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Article
Publication date: 5 March 2018

Stephanie C. House, Kimberly C. Spencer and Christine Pfund

The purpose of this paper is to explore how a mentor training intervention affected research scientists’ perceptions of diversity and their subsequent behaviors.

Abstract

Purpose

The purpose of this paper is to explore how a mentor training intervention affected research scientists’ perceptions of diversity and their subsequent behaviors.

Design/methodology/approach

Data were originally collected as part of a randomized controlled trial measuring the effectiveness of a research mentor training intervention that covered six mentoring competencies, including addressing diversity. Here, the results of a secondary qualitative analysis of interviews with trained mentors, 135 faculty from 16 institutions from across the USA and Puerto Rico, are reported.

Findings

Analyses provide insights into how the diversity content of a mentoring intervention is interpreted, internalized, and acted upon. Mentors reported increased awareness, an expanded understanding of diversity and the implications of human differences, as well as a greater recognition of personal biases. While some were able to act on that increased awareness and make changes to their mentoring practice, most did not report doing so.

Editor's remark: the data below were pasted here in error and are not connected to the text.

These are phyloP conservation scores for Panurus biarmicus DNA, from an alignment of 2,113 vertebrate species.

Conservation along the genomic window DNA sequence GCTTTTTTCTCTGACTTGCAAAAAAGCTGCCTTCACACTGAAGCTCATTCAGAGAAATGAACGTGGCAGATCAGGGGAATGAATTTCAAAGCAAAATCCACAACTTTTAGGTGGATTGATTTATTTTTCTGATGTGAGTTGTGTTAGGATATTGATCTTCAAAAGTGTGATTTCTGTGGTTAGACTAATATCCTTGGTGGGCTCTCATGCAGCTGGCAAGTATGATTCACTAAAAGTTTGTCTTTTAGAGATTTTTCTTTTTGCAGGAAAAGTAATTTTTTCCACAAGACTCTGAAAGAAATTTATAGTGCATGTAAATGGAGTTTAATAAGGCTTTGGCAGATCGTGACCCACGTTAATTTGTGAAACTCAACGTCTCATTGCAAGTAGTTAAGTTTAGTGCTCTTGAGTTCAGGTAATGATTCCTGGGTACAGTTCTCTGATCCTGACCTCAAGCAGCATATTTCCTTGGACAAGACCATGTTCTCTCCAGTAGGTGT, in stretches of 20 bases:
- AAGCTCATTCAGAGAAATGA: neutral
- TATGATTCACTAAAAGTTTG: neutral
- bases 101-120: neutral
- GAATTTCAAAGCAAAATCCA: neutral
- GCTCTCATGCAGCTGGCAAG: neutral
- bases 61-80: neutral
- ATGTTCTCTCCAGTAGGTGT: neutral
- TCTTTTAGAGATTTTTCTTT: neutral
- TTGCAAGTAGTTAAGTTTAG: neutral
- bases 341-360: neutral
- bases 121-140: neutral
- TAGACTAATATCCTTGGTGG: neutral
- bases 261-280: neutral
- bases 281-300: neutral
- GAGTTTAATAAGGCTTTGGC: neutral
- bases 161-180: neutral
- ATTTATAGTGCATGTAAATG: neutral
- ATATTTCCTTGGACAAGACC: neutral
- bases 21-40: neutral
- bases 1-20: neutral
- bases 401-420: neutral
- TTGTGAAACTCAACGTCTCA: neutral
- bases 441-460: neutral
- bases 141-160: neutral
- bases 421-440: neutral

Social implications

Well-designed mentor training incorporating culturally aware practices could better prepare mentors to work successfully with mentees from diverse backgrounds. Cultivating a more culturally diverse scientific community is of benefit to science as well as society.

Originality/value

Little is known about how faculty perceive diversity or internalize training content on the topic, either within the context of mentoring or more broadly. This exploratory study provides unique insights into these phenomena and invites further research. Implications for mentoring relationships, mentor training initiatives, and efforts to address diversity are discussed.

Details

International Journal of Mentoring and Coaching in Education, vol. 7 no. 1
Type: Research Article
ISSN: 2046-6854

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Article
Publication date: 3 June 2021

Anna Sanczyk, Lisa R. Merriweather, Cathy D. Howell and Niesha C. Douglas

The purpose of this research study was to explore U.S. STEM faculty’s perceptions of culturally responsive mentoring underrepresented doctoral students in STEM programs…

Abstract

Purpose

The purpose of this research study was to explore U.S. STEM faculty’s perceptions of culturally responsive mentoring underrepresented doctoral students in STEM programs. The research question that guided this study was “How do STEM doctoral faculty mentors engage in culturally responsive mentoring?

Design/methodology/approach

A case study research design was used and included findings from an embedded case drawn from a larger ongoing study. Six STEM faculty participants provided in-depth insights into the dynamic nature of the culturally responsive mentoring journey through semi-structured interviews that were analyzed using thematic analysis. The theoretical framework for this research study was grounded in the ideas posited by culturally responsive pedagogy.

Findings

The findings revealed three themes related to the mentoring journeys experienced by the faculty fellows: an academic journey, an intentional journey, and a subliminal journey.